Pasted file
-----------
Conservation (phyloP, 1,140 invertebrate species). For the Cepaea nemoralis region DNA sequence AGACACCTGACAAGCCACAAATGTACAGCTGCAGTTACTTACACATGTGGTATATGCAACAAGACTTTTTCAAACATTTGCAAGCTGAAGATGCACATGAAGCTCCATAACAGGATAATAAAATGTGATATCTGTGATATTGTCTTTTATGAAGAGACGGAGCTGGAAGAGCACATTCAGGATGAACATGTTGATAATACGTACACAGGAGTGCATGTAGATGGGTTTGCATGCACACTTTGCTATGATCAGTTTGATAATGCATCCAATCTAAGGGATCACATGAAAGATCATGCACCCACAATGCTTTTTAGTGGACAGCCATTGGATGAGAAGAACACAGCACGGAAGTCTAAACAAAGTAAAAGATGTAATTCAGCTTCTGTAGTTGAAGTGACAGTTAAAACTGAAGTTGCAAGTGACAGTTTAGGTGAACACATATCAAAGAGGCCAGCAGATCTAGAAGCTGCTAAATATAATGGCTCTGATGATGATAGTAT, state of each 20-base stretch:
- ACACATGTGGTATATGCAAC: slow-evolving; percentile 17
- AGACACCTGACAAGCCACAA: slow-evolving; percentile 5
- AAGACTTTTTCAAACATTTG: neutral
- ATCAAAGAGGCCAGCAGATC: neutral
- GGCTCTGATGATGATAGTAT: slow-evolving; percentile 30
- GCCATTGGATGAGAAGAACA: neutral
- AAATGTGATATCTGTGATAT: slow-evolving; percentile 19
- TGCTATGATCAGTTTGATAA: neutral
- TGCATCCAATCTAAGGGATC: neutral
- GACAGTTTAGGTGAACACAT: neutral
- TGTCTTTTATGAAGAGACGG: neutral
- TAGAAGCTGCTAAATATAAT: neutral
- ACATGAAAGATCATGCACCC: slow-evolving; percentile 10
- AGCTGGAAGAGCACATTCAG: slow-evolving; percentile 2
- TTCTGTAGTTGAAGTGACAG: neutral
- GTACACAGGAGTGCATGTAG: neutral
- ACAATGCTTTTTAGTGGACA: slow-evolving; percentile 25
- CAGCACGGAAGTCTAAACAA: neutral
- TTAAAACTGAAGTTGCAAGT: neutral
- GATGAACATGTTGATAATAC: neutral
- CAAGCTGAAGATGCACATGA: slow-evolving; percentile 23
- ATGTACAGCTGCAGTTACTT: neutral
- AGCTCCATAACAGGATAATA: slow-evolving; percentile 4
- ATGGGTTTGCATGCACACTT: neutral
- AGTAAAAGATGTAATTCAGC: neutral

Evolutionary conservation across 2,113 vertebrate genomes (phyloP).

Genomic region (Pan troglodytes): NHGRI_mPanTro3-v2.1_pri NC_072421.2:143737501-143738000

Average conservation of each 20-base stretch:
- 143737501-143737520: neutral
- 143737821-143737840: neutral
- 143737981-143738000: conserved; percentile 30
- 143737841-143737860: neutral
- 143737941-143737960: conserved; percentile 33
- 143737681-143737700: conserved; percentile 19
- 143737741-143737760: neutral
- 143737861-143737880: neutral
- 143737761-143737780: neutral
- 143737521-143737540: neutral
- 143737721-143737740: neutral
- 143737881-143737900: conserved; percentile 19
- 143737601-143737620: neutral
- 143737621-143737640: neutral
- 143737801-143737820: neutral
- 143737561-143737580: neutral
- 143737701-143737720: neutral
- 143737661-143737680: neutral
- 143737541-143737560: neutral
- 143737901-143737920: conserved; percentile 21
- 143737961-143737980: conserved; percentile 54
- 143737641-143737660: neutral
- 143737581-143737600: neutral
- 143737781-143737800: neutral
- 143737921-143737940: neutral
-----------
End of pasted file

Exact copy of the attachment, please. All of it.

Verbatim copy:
Conservation (phyloP, 1,140 invertebrate species). For the Cepaea nemoralis region DNA sequence AGACACCTGACAAGCCACAAATGTACAGCTGCAGTTACTTACACATGTGGTATATGCAACAAGACTTTTTCAAACATTTGCAAGCTGAAGATGCACATGAAGCTCCATAACAGGATAATAAAATGTGATATCTGTGATATTGTCTTTTATGAAGAGACGGAGCTGGAAGAGCACATTCAGGATGAACATGTTGATAATACGTACACAGGAGTGCATGTAGATGGGTTTGCATGCACACTTTGCTATGATCAGTTTGATAATGCATCCAATCTAAGGGATCACATGAAAGATCATGCACCCACAATGCTTTTTAGTGGACAGCCATTGGATGAGAAGAACACAGCACGGAAGTCTAAACAAAGTAAAAGATGTAATTCAGCTTCTGTAGTTGAAGTGACAGTTAAAACTGAAGTTGCAAGTGACAGTTTAGGTGAACACATATCAAAGAGGCCAGCAGATCTAGAAGCTGCTAAATATAATGGCTCTGATGATGATAGTAT, state of each 20-base stretch:
- ACACATGTGGTATATGCAAC: slow-evolving; percentile 17
- AGACACCTGACAAGCCACAA: slow-evolving; percentile 5
- AAGACTTTTTCAAACATTTG: neutral
- ATCAAAGAGGCCAGCAGATC: neutral
- GGCTCTGATGATGATAGTAT: slow-evolving; percentile 30
- GCCATTGGATGAGAAGAACA: neutral
- AAATGTGATATCTGTGATAT: slow-evolving; percentile 19
- TGCTATGATCAGTTTGATAA: neutral
- TGCATCCAATCTAAGGGATC: neutral
- GACAGTTTAGGTGAACACAT: neutral
- TGTCTTTTATGAAGAGACGG: neutral
- TAGAAGCTGCTAAATATAAT: neutral
- ACATGAAAGATCATGCACCC: slow-evolving; percentile 10
- AGCTGGAAGAGCACATTCAG: slow-evolving; percentile 2
- TTCTGTAGTTGAAGTGACAG: neutral
- GTACACAGGAGTGCATGTAG: neutral
- ACAATGCTTTTTAGTGGACA: slow-evolving; percentile 25
- CAGCACGGAAGTCTAAACAA: neutral
- TTAAAACTGAAGTTGCAAGT: neutral
- GATGAACATGTTGATAATAC: neutral
- CAAGCTGAAGATGCACATGA: slow-evolving; percentile 23
- ATGTACAGCTGCAGTTACTT: neutral
- AGCTCCATAACAGGATAATA: slow-evolving; percentile 4
- ATGGGTTTGCATGCACACTT: neutral
- AGTAAAAGATGTAATTCAGC: neutral

Evolutionary conservation across 2,113 vertebrate genomes (phyloP).

Genomic region (Pan troglodytes): NHGRI_mPanTro3-v2.1_pri NC_072421.2:143737501-143738000

Average conservation of each 20-base stretch:
- 143737501-143737520: neutral
- 143737821-143737840: neutral
- 143737981-143738000: conserved; percentile 30
- 143737841-143737860: neutral
- 143737941-143737960: conserved; percentile 33
- 143737681-143737700: conserved; percentile 19
- 143737741-143737760: neutral
- 143737861-143737880: neutral
- 143737761-143737780: neutral
- 143737521-143737540: neutral
- 143737721-143737740: neutral
- 143737881-143737900: conserved; percentile 19
- 143737601-143737620: neutral
- 143737621-143737640: neutral
- 143737801-143737820: neutral
- 143737561-143737580: neutral
- 143737701-143737720: neutral
- 143737661-143737680: neutral
- 143737541-143737560: neutral
- 143737901-143737920: conserved; percentile 21
- 143737961-143737980: conserved; percentile 54
- 143737641-143737660: neutral
- 143737581-143737600: neutral
- 143737781-143737800: neutral
- 143737921-143737940: neutral